Carolyn Garfein of Alpharetta is national president of the American Association of University Women.
By Carolyn Garfein
From our nation’s top college campuses to small towns in Florida, Texas, Minnesota, and, yes, Georgia, the painful stories of children and teens experiencing bullying and sexual harassment have filled the news, leaving parents, educators, and community leaders with many questions and few answers.
Last year, in an attempt to shed some light on the issue, the American Association of University Women surveyed students in grades 7–12 and published the results in a report confirming many of the headlines we’ve been reading.
“Crossing the Line: Sexual Harassment at School” revealed that nearly half of all surveyed students reported that they had been sexually harassed during the 2010–11 school year. Of that number, an overwhelming majority, 87 percent, said that being harassed had a negative effect on them. About a third of all girls and a quarter of boys said they had witnessed sexual harassment at school.
Even more troubling, the report found that one-half of students who were sexually harassed said they did nothing and told no one after the incident.
This may explain why Gwinnett County Public Schools reported that there were no incidents of sexual harassment, disciplinary actions as a result of bullying or harassment on the basis of sex, or students who reported being bullied or harassed on the basis of sex during the 2009–10 school year.
Gwinnett joined almost 7,000 school districts in reporting — for the first time— data on harassment and bullying to the U.S. Department of Education. Yet, the district, one of the nation’s largest, said it had no incidents of sexual harassment on record.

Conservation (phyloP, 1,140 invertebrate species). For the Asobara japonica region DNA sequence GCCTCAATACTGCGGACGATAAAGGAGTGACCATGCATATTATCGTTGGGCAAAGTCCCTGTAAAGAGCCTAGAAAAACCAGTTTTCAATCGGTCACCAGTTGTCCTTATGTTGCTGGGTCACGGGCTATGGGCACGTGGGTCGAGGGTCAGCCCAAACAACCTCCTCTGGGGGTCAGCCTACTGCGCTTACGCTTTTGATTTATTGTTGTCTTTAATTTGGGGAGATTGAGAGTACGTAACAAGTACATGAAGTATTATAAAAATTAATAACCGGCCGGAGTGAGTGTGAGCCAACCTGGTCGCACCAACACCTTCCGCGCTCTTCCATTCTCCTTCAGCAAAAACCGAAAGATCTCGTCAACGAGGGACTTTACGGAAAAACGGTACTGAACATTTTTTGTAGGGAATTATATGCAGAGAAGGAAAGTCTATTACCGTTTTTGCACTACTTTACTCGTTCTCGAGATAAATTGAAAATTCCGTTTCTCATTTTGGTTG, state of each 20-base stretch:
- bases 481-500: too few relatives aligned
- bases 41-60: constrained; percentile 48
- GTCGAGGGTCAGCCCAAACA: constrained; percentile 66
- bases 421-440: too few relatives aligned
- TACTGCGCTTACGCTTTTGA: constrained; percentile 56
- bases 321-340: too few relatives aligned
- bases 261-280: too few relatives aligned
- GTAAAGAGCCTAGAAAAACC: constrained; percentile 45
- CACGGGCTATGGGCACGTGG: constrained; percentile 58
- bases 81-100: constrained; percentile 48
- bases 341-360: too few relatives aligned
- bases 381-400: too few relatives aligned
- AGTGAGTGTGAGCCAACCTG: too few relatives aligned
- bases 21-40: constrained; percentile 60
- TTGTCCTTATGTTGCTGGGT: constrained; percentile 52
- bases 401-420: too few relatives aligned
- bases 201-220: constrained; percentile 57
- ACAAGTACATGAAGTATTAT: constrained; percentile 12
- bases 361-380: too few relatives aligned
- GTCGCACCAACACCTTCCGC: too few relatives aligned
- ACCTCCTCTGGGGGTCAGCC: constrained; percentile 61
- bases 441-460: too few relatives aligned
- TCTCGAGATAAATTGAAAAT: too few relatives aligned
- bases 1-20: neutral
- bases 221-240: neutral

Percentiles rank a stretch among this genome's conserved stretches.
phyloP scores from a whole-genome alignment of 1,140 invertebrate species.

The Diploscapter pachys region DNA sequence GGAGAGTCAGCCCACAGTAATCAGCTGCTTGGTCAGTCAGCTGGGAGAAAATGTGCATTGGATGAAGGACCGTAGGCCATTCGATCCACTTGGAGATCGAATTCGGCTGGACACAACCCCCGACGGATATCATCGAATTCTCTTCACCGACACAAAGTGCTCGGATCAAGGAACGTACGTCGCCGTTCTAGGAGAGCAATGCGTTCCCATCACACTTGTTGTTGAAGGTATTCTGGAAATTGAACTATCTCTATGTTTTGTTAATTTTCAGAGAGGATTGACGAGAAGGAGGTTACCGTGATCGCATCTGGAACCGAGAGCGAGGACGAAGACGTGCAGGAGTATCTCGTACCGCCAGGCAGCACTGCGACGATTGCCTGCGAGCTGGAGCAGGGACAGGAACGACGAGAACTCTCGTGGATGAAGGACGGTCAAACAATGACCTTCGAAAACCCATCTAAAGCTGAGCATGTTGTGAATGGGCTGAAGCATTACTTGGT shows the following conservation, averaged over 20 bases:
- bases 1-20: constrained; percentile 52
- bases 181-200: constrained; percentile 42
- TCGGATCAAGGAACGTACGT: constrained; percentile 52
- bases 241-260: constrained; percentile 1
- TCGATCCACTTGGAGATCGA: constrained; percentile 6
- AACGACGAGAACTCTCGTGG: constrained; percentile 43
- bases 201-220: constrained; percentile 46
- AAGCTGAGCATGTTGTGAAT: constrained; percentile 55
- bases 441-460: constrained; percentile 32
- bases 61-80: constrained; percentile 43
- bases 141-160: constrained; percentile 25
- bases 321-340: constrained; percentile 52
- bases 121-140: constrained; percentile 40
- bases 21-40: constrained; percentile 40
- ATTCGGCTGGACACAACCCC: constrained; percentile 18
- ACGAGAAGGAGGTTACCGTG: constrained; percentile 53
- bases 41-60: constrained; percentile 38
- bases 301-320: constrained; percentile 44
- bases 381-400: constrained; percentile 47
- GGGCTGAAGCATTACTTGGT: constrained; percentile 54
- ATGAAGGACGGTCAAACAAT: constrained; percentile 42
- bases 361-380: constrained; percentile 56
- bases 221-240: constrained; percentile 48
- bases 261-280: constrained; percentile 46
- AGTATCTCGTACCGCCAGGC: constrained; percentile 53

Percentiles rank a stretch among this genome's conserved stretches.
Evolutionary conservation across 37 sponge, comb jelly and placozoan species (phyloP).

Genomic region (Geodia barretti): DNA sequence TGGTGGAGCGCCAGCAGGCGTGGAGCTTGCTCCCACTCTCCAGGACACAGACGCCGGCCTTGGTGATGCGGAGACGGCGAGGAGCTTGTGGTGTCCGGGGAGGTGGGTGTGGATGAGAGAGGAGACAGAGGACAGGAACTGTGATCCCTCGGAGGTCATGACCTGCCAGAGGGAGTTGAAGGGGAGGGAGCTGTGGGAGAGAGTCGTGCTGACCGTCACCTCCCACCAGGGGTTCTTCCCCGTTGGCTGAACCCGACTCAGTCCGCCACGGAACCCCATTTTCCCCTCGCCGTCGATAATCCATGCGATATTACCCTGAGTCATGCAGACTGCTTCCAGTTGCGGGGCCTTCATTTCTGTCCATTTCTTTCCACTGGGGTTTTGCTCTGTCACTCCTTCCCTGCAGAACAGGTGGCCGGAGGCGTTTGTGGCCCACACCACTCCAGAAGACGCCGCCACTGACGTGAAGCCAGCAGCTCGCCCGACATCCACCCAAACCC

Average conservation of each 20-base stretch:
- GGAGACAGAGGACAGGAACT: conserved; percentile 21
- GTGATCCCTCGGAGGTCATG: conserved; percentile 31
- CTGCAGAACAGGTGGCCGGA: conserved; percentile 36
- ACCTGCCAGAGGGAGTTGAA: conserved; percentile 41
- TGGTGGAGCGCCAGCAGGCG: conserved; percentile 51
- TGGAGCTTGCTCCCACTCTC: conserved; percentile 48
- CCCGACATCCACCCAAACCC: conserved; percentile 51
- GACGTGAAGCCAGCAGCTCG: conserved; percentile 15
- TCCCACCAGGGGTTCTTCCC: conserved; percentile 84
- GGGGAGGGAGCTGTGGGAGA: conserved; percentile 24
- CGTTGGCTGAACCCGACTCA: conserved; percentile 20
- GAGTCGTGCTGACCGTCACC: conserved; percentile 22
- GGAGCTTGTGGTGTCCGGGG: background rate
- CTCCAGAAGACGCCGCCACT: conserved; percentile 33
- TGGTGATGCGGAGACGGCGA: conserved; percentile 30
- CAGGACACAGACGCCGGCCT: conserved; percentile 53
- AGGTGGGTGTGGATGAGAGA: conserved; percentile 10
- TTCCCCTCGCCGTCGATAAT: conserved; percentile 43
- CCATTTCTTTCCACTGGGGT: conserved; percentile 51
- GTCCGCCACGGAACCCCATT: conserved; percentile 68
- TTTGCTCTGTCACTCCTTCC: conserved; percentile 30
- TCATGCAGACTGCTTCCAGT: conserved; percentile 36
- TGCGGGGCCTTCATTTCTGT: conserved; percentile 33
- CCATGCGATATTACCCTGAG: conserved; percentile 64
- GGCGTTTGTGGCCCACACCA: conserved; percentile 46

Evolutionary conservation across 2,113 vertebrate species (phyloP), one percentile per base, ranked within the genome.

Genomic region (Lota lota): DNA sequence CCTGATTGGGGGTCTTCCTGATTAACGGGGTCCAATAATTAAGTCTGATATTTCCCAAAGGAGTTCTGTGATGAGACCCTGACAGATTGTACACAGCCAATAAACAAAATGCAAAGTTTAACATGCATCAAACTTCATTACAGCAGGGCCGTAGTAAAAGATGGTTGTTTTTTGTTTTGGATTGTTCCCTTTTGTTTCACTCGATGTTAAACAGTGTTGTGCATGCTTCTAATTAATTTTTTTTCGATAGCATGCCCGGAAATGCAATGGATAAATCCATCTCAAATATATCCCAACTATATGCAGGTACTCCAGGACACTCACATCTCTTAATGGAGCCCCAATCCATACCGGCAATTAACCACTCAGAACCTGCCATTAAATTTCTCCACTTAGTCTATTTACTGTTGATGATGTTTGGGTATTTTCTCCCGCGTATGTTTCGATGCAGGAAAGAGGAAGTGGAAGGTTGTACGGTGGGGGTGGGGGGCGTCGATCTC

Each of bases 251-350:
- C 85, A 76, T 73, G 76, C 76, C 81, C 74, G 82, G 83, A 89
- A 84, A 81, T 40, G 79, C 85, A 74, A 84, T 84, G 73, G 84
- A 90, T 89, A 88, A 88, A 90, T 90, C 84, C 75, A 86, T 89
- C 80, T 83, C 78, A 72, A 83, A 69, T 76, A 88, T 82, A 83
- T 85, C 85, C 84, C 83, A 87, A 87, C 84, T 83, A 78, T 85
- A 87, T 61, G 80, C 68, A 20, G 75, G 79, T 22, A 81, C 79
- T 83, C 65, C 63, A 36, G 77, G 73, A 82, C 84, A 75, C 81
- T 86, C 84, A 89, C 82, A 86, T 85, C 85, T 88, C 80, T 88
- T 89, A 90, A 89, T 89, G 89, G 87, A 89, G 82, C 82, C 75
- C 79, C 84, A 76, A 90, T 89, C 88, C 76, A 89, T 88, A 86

This account is incredible, indeed improbable, when compared with AAUW’s independent report. It would be a statistical miracle if GCPS students experienced no harassment whatsoever.
That’s why AAUW delivered a letter this week to Gwinnett Superintendent J. Alvin Wilbanks asking him to carefully review the initial report of zero incidents.
I want to be clear: I don’t think the school district initially lied about its records. Rather, AAUW’s report suggests that there is a disconnect between what students experience, how they report it, and how teachers and administrators handle those reports.
It is critical to bridge these gaps; otherwise, the district risks breaking the law. Title IX prohibits gender-based discrimination in federally funded educational programs, which includes harassment.
If the district fails to recognize and address discriminatory sexual harassment, it can be held responsible for violating students’ civil rights. As a result of greater public scrutiny, some districts, including Chicago and New York City, are already updating their data on bullying based on sex and sexual harassment.
Clearly, a district that aspires to be a world-class school system needs to follow basic education regulations.
In so many ways, Gwinnett has already distinguished itself as a leader in education. As the largest school system in Georgia and the 2010 winner of the Broad Award for top urban school district, Gwinnett County sets a critical example for other schools.
To continue its leadership, the district needs to recognize and address its approach to sexual harassment and bullying in schools.
Of course, sexual assault and sexual harassment are not the same thing, but if we’ve learned anything from Penn State University this year, it’s the importance of paying attention and facing these kinds of problems head on, rather than sweeping them under the rug.
I urge Superintendent Wilbanks to take immediate action to make sure our schools are safe learning environments for our children, something I know has been a priority throughout his 17 years of leadership.
–From Maureen Downey, for the AJC Get Schooled blog